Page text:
Republicans who won control of the U.S. House of Representatives vowed, first and foremost, to create jobs and get the deficit under control. They passed a repeal of health care reform because, they claimed, the new law would kill jobs; that was obvious nonsense, but well give them a pass on it. Since then, however, the House GOPers have spent nearly all their time, when they weren't busy reeling in lobbyist money, trying to limit abortion rights. First, they tried to limit taxpayer support for raped womens abortions by redefining rape in ways that would leave out statutory rape, date rape, and other types of "non-forcible rape. Public outcry over that boneheaded move was so strong, the House Republicans had to drop the idea.
Now theyve topped themselves. First, theyre proposing legislation that would actually allow hospitals to refuse to perform an abortion on a dying woman. Second, in a move thats raising eyebrows in D.C., the GOP plan to ban taxpayer money from funding abortions also includes large tax hikes for businesses. They do it by eliminating tax incentives for employer-provided health care benefits if those benefits cover abortion as a medical procedure. This would give employers the choice of taking away employees abortion coverage, or losing their tax incentives. Supporters of the GOP bill say the incentives are the same as federal spending on abortion an assertion which Rep. Jerrold Nadler (D-NY) says makes as little sense as saying, "the tax exemption for the Catholic church is the [same as the] establishment of religion and thus ought to be forbidden by law."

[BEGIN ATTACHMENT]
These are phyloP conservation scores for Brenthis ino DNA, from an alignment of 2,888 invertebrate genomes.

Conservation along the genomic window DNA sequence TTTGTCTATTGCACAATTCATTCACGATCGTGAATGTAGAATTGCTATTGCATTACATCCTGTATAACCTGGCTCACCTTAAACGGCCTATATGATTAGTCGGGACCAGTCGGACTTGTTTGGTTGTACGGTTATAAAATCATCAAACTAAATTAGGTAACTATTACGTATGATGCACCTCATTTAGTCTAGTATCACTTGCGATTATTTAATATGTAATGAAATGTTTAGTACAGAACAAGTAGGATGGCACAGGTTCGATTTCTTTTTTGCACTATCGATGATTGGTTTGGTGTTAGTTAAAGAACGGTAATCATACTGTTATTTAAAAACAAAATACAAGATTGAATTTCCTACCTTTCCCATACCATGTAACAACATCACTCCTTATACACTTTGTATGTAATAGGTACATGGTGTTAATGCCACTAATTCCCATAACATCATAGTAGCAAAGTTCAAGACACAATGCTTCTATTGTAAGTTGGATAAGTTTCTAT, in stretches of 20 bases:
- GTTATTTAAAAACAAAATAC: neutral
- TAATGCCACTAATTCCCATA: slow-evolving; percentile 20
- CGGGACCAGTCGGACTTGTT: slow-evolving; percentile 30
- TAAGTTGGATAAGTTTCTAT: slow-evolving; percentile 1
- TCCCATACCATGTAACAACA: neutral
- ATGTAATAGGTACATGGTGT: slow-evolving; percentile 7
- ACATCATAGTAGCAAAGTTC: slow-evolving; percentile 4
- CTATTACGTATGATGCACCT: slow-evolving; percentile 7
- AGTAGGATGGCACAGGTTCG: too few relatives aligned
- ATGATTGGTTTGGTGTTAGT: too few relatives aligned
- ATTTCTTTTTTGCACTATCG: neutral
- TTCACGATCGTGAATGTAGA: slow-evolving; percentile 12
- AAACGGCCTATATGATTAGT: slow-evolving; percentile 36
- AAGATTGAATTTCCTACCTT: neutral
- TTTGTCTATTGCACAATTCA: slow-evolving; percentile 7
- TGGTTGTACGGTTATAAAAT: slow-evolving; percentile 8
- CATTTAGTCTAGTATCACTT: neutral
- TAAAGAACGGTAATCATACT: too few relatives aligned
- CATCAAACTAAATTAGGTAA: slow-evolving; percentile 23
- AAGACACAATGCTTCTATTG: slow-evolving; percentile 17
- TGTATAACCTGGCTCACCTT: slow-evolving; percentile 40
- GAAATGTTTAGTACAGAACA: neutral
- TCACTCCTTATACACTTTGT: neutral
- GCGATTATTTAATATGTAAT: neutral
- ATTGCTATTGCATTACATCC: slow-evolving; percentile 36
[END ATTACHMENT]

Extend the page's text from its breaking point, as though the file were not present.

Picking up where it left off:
Recently re-elected Sen. Barbara Boxer (D-CA) is more blunt: "The Republicans in the House are proposing tax hikes because ... what they want to do is essentially make abortion unavailable." Her argument is supported by those who say the likely impact of the GOP bill would be the phasing out of abortion coverage in the private insurance market. Its also interesting that, according to TalkingPointsMemo, the U.S. Chamber of Commerce declined a request for comment, even though the bill, if enacted, would impact most of its members.